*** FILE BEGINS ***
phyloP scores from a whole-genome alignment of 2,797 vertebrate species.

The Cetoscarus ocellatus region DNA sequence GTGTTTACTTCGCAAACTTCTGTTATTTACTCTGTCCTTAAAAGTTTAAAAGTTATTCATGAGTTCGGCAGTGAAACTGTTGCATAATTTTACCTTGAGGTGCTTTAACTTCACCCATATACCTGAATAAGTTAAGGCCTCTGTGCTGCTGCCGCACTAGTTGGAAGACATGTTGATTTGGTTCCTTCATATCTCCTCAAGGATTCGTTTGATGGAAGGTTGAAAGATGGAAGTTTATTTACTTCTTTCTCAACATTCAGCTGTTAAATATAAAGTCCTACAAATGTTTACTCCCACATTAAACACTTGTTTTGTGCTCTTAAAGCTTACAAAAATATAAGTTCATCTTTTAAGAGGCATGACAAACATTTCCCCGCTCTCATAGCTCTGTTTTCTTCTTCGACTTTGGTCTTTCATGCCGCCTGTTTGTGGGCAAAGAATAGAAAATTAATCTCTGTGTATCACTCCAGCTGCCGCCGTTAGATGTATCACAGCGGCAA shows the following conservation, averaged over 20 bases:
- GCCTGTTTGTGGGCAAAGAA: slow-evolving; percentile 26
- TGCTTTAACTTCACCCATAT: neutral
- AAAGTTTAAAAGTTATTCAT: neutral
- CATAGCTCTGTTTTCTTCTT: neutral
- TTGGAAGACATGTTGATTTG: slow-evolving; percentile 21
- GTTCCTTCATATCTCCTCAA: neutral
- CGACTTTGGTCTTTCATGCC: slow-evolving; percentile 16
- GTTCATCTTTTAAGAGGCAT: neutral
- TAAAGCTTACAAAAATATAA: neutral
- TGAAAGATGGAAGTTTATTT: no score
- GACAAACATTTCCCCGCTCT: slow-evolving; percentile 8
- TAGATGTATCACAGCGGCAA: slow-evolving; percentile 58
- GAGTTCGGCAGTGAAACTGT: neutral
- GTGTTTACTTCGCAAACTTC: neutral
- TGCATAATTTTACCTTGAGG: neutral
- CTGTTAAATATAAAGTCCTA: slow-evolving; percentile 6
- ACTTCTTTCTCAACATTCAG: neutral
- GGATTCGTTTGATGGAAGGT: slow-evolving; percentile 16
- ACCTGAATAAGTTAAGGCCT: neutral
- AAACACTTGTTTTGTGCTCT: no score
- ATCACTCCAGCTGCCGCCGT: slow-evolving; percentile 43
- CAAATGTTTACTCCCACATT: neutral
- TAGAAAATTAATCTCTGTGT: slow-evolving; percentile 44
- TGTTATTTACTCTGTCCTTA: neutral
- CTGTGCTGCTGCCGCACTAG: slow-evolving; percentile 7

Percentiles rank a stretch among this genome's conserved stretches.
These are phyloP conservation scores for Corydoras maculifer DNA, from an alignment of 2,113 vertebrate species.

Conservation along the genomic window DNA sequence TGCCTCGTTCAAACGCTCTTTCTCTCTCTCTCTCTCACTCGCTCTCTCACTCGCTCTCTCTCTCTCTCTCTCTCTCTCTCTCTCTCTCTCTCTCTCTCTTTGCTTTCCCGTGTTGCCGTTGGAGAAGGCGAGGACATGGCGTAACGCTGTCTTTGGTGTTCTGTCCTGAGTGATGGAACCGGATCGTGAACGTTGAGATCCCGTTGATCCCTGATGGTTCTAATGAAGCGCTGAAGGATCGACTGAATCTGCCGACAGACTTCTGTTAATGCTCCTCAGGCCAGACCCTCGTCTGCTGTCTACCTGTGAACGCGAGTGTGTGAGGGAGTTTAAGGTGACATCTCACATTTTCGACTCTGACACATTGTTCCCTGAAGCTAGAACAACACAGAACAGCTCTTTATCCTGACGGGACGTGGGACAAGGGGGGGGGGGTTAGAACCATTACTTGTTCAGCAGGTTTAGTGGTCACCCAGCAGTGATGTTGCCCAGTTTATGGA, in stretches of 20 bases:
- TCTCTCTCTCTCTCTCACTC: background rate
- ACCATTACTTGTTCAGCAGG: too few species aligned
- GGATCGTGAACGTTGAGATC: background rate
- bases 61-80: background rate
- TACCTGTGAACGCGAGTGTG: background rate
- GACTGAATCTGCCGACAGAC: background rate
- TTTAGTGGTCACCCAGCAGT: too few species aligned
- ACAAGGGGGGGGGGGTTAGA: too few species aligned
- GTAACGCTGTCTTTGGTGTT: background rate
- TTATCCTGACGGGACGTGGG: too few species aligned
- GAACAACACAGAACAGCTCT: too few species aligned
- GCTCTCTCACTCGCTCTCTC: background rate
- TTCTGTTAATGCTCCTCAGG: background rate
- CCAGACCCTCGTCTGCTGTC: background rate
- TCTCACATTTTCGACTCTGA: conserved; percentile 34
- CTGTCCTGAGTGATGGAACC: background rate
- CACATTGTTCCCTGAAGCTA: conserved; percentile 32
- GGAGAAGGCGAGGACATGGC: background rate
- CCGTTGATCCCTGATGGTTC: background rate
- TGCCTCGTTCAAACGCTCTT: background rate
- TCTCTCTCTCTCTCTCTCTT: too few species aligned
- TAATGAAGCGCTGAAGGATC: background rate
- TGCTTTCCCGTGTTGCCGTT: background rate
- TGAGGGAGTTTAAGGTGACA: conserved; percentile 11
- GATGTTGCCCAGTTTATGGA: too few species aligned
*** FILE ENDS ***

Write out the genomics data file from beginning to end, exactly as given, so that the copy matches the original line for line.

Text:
phyloP scores from a whole-genome alignment of 2,797 vertebrate species.

The Cetoscarus ocellatus region DNA sequence GTGTTTACTTCGCAAACTTCTGTTATTTACTCTGTCCTTAAAAGTTTAAAAGTTATTCATGAGTTCGGCAGTGAAACTGTTGCATAATTTTACCTTGAGGTGCTTTAACTTCACCCATATACCTGAATAAGTTAAGGCCTCTGTGCTGCTGCCGCACTAGTTGGAAGACATGTTGATTTGGTTCCTTCATATCTCCTCAAGGATTCGTTTGATGGAAGGTTGAAAGATGGAAGTTTATTTACTTCTTTCTCAACATTCAGCTGTTAAATATAAAGTCCTACAAATGTTTACTCCCACATTAAACACTTGTTTTGTGCTCTTAAAGCTTACAAAAATATAAGTTCATCTTTTAAGAGGCATGACAAACATTTCCCCGCTCTCATAGCTCTGTTTTCTTCTTCGACTTTGGTCTTTCATGCCGCCTGTTTGTGGGCAAAGAATAGAAAATTAATCTCTGTGTATCACTCCAGCTGCCGCCGTTAGATGTATCACAGCGGCAA shows the following conservation, averaged over 20 bases:
- GCCTGTTTGTGGGCAAAGAA: slow-evolving; percentile 26
- TGCTTTAACTTCACCCATAT: neutral
- AAAGTTTAAAAGTTATTCAT: neutral
- CATAGCTCTGTTTTCTTCTT: neutral
- TTGGAAGACATGTTGATTTG: slow-evolving; percentile 21
- GTTCCTTCATATCTCCTCAA: neutral
- CGACTTTGGTCTTTCATGCC: slow-evolving; percentile 16
- GTTCATCTTTTAAGAGGCAT: neutral
- TAAAGCTTACAAAAATATAA: neutral
- TGAAAGATGGAAGTTTATTT: no score
- GACAAACATTTCCCCGCTCT: slow-evolving; percentile 8
- TAGATGTATCACAGCGGCAA: slow-evolving; percentile 58
- GAGTTCGGCAGTGAAACTGT: neutral
- GTGTTTACTTCGCAAACTTC: neutral
- TGCATAATTTTACCTTGAGG: neutral
- CTGTTAAATATAAAGTCCTA: slow-evolving; percentile 6
- ACTTCTTTCTCAACATTCAG: neutral
- GGATTCGTTTGATGGAAGGT: slow-evolving; percentile 16
- ACCTGAATAAGTTAAGGCCT: neutral
- AAACACTTGTTTTGTGCTCT: no score
- ATCACTCCAGCTGCCGCCGT: slow-evolving; percentile 43
- CAAATGTTTACTCCCACATT: neutral
- TAGAAAATTAATCTCTGTGT: slow-evolving; percentile 44
- TGTTATTTACTCTGTCCTTA: neutral
- CTGTGCTGCTGCCGCACTAG: slow-evolving; percentile 7

Percentiles rank a stretch among this genome's conserved stretches.
These are phyloP conservation scores for Corydoras maculifer DNA, from an alignment of 2,113 vertebrate species.

Conservation along the genomic window DNA sequence TGCCTCGTTCAAACGCTCTTTCTCTCTCTCTCTCTCACTCGCTCTCTCACTCGCTCTCTCTCTCTCTCTCTCTCTCTCTCTCTCTCTCTCTCTCTCTCTTTGCTTTCCCGTGTTGCCGTTGGAGAAGGCGAGGACATGGCGTAACGCTGTCTTTGGTGTTCTGTCCTGAGTGATGGAACCGGATCGTGAACGTTGAGATCCCGTTGATCCCTGATGGTTCTAATGAAGCGCTGAAGGATCGACTGAATCTGCCGACAGACTTCTGTTAATGCTCCTCAGGCCAGACCCTCGTCTGCTGTCTACCTGTGAACGCGAGTGTGTGAGGGAGTTTAAGGTGACATCTCACATTTTCGACTCTGACACATTGTTCCCTGAAGCTAGAACAACACAGAACAGCTCTTTATCCTGACGGGACGTGGGACAAGGGGGGGGGGGTTAGAACCATTACTTGTTCAGCAGGTTTAGTGGTCACCCAGCAGTGATGTTGCCCAGTTTATGGA, in stretches of 20 bases:
- TCTCTCTCTCTCTCTCACTC: background rate
- ACCATTACTTGTTCAGCAGG: too few species aligned
- GGATCGTGAACGTTGAGATC: background rate
- bases 61-80: background rate
- TACCTGTGAACGCGAGTGTG: background rate
- GACTGAATCTGCCGACAGAC: background rate
- TTTAGTGGTCACCCAGCAGT: too few species aligned
- ACAAGGGGGGGGGGGTTAGA: too few species aligned
- GTAACGCTGTCTTTGGTGTT: background rate
- TTATCCTGACGGGACGTGGG: too few species aligned
- GAACAACACAGAACAGCTCT: too few species aligned
- GCTCTCTCACTCGCTCTCTC: background rate
- TTCTGTTAATGCTCCTCAGG: background rate
- CCAGACCCTCGTCTGCTGTC: background rate
- TCTCACATTTTCGACTCTGA: conserved; percentile 34
- CTGTCCTGAGTGATGGAACC: background rate
- CACATTGTTCCCTGAAGCTA: conserved; percentile 32
- GGAGAAGGCGAGGACATGGC: background rate
- CCGTTGATCCCTGATGGTTC: background rate
- TGCCTCGTTCAAACGCTCTT: background rate
- TCTCTCTCTCTCTCTCTCTT: too few species aligned
- TAATGAAGCGCTGAAGGATC: background rate
- TGCTTTCCCGTGTTGCCGTT: background rate
- TGAGGGAGTTTAAGGTGACA: conserved; percentile 11
- GATGTTGCCCAGTTTATGGA: too few species aligned